Texture is the quality of a surface. Although we primarily experience texture through touch, we can also visually experience different textures. This is because our brains relate what we see to the experiences we have had of feeling textures. Textures could be rough, smooth, soft, hard, coarse, fluffy, gritty, grainy, silky, bumpy, velvety or knurly.

Textures appeal to our sense of touch, which can evoke feelings of pleasure, discomfort, or familiarity. Textures add energy.

VISUAL TEXTURE

The illusion of texture can be created through the use of other elements of art such as colour, line, and shape. Texture can be enhanced through the use of brush strokes and palette marks. Sponging, spattering and stippling are also very effective. The surface and quality of the base material and the implements used to apply various media will have differing effects.

SURFACE TEXTURE

A physical texture can be created by adding material or by removing it. Texture is closely related to the material used (leather, marble, wood, clay, bronze, metal, or plaster, for example). The surface treatment offers even more textural possibilities. These include patination (chemically altering the surface of metal), painting, staining, bleaching, varnishing, polishing, waxing, sanding, buffing, scorching, tapping the surface with various tools (distressing), among other things.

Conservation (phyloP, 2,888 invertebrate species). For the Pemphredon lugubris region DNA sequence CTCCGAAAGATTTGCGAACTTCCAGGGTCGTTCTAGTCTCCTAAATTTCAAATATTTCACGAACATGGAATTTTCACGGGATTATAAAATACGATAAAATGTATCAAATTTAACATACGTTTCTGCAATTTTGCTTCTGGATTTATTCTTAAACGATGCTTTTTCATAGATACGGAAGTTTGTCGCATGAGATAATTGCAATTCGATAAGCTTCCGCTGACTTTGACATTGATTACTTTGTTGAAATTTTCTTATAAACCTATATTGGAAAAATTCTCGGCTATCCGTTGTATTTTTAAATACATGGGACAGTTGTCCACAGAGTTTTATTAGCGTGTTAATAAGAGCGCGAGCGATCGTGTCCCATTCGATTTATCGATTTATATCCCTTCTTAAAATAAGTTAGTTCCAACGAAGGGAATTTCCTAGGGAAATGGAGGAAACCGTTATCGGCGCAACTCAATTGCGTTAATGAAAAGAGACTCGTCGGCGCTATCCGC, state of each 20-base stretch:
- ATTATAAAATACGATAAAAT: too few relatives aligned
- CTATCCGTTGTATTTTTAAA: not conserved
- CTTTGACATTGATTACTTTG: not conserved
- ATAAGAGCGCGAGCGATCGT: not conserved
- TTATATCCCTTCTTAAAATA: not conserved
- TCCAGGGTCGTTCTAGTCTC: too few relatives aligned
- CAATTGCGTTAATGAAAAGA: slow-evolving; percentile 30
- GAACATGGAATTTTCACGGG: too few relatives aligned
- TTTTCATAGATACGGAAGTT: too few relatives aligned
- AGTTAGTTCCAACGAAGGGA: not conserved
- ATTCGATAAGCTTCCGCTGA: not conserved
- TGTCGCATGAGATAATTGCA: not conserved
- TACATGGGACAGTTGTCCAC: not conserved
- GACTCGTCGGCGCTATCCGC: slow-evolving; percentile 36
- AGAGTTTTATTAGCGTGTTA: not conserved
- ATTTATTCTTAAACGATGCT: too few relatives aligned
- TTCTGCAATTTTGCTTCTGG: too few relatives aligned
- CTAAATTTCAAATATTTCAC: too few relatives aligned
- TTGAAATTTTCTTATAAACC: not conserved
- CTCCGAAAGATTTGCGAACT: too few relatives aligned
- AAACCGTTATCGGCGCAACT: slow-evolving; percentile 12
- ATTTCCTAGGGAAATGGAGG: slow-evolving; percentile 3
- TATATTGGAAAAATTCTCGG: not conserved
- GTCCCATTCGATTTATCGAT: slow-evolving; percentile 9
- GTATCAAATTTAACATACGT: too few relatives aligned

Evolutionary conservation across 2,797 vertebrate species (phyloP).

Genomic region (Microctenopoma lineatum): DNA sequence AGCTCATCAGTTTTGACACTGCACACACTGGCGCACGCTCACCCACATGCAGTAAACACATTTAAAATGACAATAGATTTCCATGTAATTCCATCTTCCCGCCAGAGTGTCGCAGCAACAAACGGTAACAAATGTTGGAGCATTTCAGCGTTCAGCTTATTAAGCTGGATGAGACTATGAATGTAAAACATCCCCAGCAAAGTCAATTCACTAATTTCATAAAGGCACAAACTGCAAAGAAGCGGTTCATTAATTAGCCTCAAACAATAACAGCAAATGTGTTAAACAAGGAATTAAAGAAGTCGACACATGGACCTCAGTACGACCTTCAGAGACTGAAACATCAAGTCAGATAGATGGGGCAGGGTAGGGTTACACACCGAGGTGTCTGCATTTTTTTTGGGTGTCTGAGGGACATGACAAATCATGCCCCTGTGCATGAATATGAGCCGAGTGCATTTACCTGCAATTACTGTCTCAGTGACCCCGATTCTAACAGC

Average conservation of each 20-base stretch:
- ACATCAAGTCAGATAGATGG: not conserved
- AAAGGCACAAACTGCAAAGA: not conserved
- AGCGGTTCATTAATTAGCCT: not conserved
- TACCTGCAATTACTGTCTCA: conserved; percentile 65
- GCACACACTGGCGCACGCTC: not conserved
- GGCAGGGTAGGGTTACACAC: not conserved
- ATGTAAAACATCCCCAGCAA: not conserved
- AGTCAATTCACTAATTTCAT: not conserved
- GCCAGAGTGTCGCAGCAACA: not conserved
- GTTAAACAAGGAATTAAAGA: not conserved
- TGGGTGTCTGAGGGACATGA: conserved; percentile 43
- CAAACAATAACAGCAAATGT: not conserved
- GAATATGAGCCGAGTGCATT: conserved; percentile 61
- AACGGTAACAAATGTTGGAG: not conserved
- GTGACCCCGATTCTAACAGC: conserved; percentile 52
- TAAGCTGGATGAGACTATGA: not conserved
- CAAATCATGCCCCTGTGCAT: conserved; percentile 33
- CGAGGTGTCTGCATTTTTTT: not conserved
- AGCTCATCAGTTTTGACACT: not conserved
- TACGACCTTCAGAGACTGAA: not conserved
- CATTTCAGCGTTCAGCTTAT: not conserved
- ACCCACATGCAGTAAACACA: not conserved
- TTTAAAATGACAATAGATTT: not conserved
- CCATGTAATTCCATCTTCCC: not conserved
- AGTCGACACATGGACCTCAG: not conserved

Low relief can be added by mixing sand, any types of fibres, gesso, impasto gel or other such thickeners to a painterly media. The thicker the media, the more defined the texture will be.

Examples of material that can be added are paper, leather, wood, clay, textiles, yarns, metals found objects etc.. Additive texture can be created by embellishing, burnishing, embroidering, layering etc.. Texture can be built up with single or multiple layers.

Subtractive texture can be created by scratching, stressing, debossing, burning, bleaching or scraping to reveal lower layers.

Activity: Go on a Texture Walkabout

you will need

  • Red, blue & yellow paint or ink. Any wet medium, for example water colour or acrylic paint.
  • White paper or your sketch book

what to do

1. Outside. Go for a walk and see how many different textures you can find. Take visual notes (quick sketches), rubbings or photographs of what you see. This can help you to not only notice textures but give you ideas for textures that you can incorporate into your own work.

2. Inside. Notice and touch the texture of things in your home, surfaces, fabrics, objects, books, kitchen utensils. Remember how they feel. How could you create some of these surfaces in your work.

Share your images and thoughts about the textures you have found in your portfolio. You could also share your images and thoughts about how you can incorporate Texture into your work.